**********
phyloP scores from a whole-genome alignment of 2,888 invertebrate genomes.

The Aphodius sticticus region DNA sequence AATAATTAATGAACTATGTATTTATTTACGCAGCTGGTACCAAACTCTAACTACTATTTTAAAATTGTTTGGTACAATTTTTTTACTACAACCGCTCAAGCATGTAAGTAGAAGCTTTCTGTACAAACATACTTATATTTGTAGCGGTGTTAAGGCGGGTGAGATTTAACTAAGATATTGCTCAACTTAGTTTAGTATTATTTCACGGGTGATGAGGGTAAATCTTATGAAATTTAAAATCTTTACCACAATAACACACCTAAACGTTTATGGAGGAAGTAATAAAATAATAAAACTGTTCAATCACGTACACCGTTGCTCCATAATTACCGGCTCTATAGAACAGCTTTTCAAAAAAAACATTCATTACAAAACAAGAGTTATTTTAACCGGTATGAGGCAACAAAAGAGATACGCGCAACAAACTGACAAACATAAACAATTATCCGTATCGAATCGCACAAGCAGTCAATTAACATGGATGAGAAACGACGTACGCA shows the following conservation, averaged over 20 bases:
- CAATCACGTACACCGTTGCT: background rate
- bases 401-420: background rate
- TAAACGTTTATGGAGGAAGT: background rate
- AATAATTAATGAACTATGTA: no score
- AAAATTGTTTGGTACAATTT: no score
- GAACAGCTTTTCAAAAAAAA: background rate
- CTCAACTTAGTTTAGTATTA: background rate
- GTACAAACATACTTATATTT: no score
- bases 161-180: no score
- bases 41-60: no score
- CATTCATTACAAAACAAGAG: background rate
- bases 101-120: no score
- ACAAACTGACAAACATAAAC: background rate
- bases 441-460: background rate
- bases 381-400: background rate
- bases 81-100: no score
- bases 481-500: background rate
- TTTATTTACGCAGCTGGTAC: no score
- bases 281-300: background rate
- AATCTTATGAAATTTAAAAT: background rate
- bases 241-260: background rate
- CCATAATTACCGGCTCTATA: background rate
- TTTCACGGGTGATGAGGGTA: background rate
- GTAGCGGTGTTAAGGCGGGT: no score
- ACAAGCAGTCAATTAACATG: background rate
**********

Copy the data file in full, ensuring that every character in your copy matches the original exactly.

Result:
phyloP scores from a whole-genome alignment of 2,888 invertebrate genomes.

The Aphodius sticticus region DNA sequence AATAATTAATGAACTATGTATTTATTTACGCAGCTGGTACCAAACTCTAACTACTATTTTAAAATTGTTTGGTACAATTTTTTTACTACAACCGCTCAAGCATGTAAGTAGAAGCTTTCTGTACAAACATACTTATATTTGTAGCGGTGTTAAGGCGGGTGAGATTTAACTAAGATATTGCTCAACTTAGTTTAGTATTATTTCACGGGTGATGAGGGTAAATCTTATGAAATTTAAAATCTTTACCACAATAACACACCTAAACGTTTATGGAGGAAGTAATAAAATAATAAAACTGTTCAATCACGTACACCGTTGCTCCATAATTACCGGCTCTATAGAACAGCTTTTCAAAAAAAACATTCATTACAAAACAAGAGTTATTTTAACCGGTATGAGGCAACAAAAGAGATACGCGCAACAAACTGACAAACATAAACAATTATCCGTATCGAATCGCACAAGCAGTCAATTAACATGGATGAGAAACGACGTACGCA shows the following conservation, averaged over 20 bases:
- CAATCACGTACACCGTTGCT: background rate
- bases 401-420: background rate
- TAAACGTTTATGGAGGAAGT: background rate
- AATAATTAATGAACTATGTA: no score
- AAAATTGTTTGGTACAATTT: no score
- GAACAGCTTTTCAAAAAAAA: background rate
- CTCAACTTAGTTTAGTATTA: background rate
- GTACAAACATACTTATATTT: no score
- bases 161-180: no score
- bases 41-60: no score
- CATTCATTACAAAACAAGAG: background rate
- bases 101-120: no score
- ACAAACTGACAAACATAAAC: background rate
- bases 441-460: background rate
- bases 381-400: background rate
- bases 81-100: no score
- bases 481-500: background rate
- TTTATTTACGCAGCTGGTAC: no score
- bases 281-300: background rate
- AATCTTATGAAATTTAAAAT: background rate
- bases 241-260: background rate
- CCATAATTACCGGCTCTATA: background rate
- TTTCACGGGTGATGAGGGTA: background rate
- GTAGCGGTGTTAAGGCGGGT: no score
- ACAAGCAGTCAATTAACATG: background rate